Do spammers find pleasure in destroying fun stuff?

Recently, while reading through the log file of the mail relay used by tempalias, I noticed a disturbing trend: Apparently, SPAM was being sent through tempalias.

I’ve seen various behaviours. One was to strangely create an alias per second to the same target and then delivering email there.

While I completely fail to understand this scheme, the other one was even more disturbing: Bots were registering {max-usage: 1, days: null} aliases and then sending one mail to them – probably to get around RBL checks they’d hit when sending SPAM directly.

Aside of the fact that I do not want to be helping spammers, this also posed a technical issue: node.js head which I was running back when I developed the service tended to leak memory at times forcing me to restart the service here and then.

Now the additional huge load created by the bots forced me to do that way more often than I wanted to. Of course, the old code didn’t run on current node any more.

Hence I had to take tempalias down for maintenance.

A quick look at my commits on GitHub will show you what I have done:

  • the tempalias SMTP daemon now does RBL checks and immediately disconnects if the connected host is listed.
  • the tempalias HTTP daemon also does RBL checks on alias creation, but it doesn’t check the various DUL lists as the most likely alias creators are most certainly listed in a DUL
  • Per IP, aliases can only be generated every 30 seconds.

This should be some help. In addition, right now, the mail relay is configured to skip sender-checks and sa-exim scans (Spam Assassin on SMTP time as to reject spam before even accepting it into the system) for hosts where relaying is allowed. I intend to change that so that sa-exim and sender verify is done regardless if the connecting host is the tempalias proxy.

Looking at the mail log, I’ve seen the spam count drop to near-zero, so I’m happy, but I know that this is just a temporary victory. Spammers will find ways around the current protection and I’ll have to think of something else (I do have some options, but I don’t want to pre-announce them here for obvious reasons).

On a more happy note: During maintenance I also fixed a few issues with the Bookmarklet which should now do a better job at not coloring all text fields green eventually and at using the target site’s jQuery if available.

SPAM insanity

<p>I don’t see much point in complaining about SPAM, but it’s slowly but surely reaching complete insanity…</p>

What you see here is the recent history view of my DSPAM – our second line of defense against SPAM.

Red means SPAM. (the latest of the messages was a quite clever phishing attempt which I had to manually reclassify)

To give even more perspective to this: The last genuine Email I received was this morning at 7:54 (it’s now 10 hours later) and even that was just an automatically generated mail from Skype.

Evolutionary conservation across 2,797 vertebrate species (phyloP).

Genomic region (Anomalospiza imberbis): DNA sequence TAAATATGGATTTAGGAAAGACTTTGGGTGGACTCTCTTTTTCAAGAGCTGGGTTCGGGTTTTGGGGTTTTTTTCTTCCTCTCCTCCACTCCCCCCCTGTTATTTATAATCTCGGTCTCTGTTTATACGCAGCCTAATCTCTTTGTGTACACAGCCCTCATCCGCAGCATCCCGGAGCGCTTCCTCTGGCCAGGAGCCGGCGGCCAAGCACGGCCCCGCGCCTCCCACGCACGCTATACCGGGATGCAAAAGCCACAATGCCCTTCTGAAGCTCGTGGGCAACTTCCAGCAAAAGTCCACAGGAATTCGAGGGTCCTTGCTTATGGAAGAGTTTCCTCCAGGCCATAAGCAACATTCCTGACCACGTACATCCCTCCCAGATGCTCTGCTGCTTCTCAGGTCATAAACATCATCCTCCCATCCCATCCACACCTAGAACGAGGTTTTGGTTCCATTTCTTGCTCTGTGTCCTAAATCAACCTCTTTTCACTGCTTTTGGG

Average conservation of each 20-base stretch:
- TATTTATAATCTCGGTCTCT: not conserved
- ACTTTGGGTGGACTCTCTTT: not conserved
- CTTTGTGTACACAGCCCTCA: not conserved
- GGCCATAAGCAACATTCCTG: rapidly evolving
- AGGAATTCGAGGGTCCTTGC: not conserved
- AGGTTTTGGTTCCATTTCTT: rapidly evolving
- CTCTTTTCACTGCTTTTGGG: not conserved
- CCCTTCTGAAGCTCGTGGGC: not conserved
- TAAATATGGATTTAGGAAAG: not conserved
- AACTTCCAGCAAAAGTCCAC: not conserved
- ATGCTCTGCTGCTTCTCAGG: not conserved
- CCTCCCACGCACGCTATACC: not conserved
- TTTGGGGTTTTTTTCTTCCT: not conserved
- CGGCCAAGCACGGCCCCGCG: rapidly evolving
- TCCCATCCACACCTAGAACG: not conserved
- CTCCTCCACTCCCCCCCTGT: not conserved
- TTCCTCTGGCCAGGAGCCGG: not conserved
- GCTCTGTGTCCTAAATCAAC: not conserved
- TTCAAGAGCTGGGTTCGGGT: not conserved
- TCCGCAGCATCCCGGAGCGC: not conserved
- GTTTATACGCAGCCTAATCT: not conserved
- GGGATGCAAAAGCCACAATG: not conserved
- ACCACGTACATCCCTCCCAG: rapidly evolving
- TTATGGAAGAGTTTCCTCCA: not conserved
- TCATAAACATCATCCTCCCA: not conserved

To put it into even more perspective: My DSPAM reports that since december 22th, I got 897 SPAM messages and – brace yourself – 170 non-spam messages of which 100 were subversion commit emails and 60 other emails sent from automated cron-jobs.

What I’m asking myself now is: Do these spammers still get anything out of their work? The signal-to-noise ratio has gone down the drain in a manner which can only mean that no person on earth would actually still read through all this spam and even be stupid enough to actually fall for it.

How bad does it have to get before it gets better?

Oh and don’t think that DSPAM is all I’m doing… No… these 897 mails were the messages that passed through both the ix DNSBL and SpamAssassin.

Oh and: Kudos to the DSPAM team. A recognition rate of 99.957% is really, really good

Mail filtering belongs on the server

Different people who got their iPhone are complaining about SPAM reaching their inbox and want Junk Mail controls on their new gadget, failing to realize the big problem with that approach:

Even if the iPhone is updated with a SPAM filter, the messages will get transmitted and filtered there, which means that you pay for receiving the junk just to throw it away afterwards.

Additionally, Bayes filter still seem to be the way to go with junk mail filtering. The Bayes rules can get pretty large, so this means that you either have to retrain your phone or that the seed data must be synchronized with the phone which will take both a lot of time and space better used for something else.

No. SPAM filtering is a task for the mail server.

I’m using SpamAssassin and DSPAM to check the incoming mail for junk and then I’m using the server side filtering capabilities of our Exchange server to filter mail recognized as SPAM into the “Junk E-Mail” box.